Cosmic in the Badlands
After a tumultuous last several years, Coyotes have finally settled on a consistent lineup and soulful sound. Upon playing a number of shows around the country's Bible Belt, the persistent group has also caught momentum in the local music scene here in New Orleans for what they've describe as their "Americana-Beach-Folk." Cosmic in the Badlands is the first release for the current lineup, all of which seem more than committed to seeing this project through. Based in New Orleans, Coyotes have routes in Texas, the Midwest, Northwest and Los Angeles—giving their sound an unavoidably eclectic arrangement. Front man Duz Mancini's vocal style and songwriting suggests inspiration from country-folk stars such as M. Ward and more classic American-rock icons like Tom Petty, Roger McGuinn and Joe Walsh.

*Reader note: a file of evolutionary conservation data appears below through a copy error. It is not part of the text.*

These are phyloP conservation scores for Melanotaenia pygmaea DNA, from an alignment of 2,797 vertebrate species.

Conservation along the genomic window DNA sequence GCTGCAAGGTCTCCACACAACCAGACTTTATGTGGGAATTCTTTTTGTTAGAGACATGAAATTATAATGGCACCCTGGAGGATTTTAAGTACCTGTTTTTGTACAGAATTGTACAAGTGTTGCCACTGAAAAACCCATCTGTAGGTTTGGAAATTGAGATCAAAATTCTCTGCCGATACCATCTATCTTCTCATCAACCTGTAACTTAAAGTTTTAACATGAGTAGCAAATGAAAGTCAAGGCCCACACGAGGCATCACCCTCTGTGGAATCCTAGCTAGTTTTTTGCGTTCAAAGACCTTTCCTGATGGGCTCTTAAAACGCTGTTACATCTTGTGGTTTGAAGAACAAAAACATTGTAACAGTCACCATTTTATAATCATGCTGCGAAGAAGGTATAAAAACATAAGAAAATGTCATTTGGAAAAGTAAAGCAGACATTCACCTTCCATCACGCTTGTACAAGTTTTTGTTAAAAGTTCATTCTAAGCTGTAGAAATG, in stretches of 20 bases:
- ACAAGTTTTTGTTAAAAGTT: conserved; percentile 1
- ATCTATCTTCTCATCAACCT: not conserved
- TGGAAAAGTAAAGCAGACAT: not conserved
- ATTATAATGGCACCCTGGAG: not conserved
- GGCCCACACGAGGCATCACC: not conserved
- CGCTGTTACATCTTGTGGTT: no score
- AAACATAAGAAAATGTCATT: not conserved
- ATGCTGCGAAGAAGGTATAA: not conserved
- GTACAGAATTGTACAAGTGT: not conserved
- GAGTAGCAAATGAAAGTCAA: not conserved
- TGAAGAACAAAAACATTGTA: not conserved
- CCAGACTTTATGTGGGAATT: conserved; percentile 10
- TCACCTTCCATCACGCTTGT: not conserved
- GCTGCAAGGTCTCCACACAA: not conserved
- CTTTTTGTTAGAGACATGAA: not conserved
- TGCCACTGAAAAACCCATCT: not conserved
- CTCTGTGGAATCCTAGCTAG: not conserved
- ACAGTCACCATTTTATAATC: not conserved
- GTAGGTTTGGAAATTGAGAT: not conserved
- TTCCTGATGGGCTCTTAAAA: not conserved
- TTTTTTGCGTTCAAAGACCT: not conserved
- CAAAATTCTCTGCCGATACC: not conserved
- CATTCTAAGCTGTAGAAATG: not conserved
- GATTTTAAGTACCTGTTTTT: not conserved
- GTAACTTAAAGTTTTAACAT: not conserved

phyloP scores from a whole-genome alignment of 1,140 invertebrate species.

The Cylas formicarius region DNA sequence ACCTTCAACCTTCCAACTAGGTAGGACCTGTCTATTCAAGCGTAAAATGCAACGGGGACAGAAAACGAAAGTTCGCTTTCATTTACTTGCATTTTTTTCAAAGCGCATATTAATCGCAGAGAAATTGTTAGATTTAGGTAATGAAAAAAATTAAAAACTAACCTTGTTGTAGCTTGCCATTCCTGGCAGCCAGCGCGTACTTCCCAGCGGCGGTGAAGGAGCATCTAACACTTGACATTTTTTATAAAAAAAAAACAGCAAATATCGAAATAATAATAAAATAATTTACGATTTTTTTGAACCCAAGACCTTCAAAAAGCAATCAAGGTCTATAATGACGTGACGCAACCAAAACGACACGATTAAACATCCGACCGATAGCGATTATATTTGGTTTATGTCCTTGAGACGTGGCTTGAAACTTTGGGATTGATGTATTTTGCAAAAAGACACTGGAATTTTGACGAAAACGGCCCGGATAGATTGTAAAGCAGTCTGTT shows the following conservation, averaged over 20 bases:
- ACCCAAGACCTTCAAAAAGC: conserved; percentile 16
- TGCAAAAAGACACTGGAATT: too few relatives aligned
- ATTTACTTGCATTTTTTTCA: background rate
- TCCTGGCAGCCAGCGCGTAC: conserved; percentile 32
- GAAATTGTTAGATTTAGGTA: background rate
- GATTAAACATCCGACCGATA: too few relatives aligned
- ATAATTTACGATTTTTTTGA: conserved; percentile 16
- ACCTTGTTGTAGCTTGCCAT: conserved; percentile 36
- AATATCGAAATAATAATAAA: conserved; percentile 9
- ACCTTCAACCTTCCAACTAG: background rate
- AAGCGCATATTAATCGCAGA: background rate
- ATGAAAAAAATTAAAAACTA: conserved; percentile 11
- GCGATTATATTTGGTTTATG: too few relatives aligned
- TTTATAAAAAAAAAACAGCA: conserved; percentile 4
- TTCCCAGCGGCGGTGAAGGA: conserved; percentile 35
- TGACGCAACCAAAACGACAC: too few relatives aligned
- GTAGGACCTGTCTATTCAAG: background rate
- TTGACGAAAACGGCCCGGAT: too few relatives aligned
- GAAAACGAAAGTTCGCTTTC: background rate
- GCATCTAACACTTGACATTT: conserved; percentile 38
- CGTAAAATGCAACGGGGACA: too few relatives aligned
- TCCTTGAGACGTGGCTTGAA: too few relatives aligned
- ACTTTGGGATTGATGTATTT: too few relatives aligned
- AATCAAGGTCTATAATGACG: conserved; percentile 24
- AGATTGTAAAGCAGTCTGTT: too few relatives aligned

The albums single, "Burning Man," is filled with catchy, almost tribal-like harmonizing that bring to mind the soulful style of experimental-folk collective Akron/Family. Though this is the single, I have to accredit the album's definite standout to "Cosmic American Hotel." This country-folk song of late nights and hard times has a beautiful balance of Fleet Foxes-esque vocals and honky-tonk piano playing as a beautiful buildup into Ben Carsman's distinctive trumpet, which may be my favorite element incorporated throughout the album. Though they tell tales of heartbreak, long travels, and a regrettable amount of whiskey, the young Coyotes will bring a refreshing smile to its listeners upon their upcoming album release
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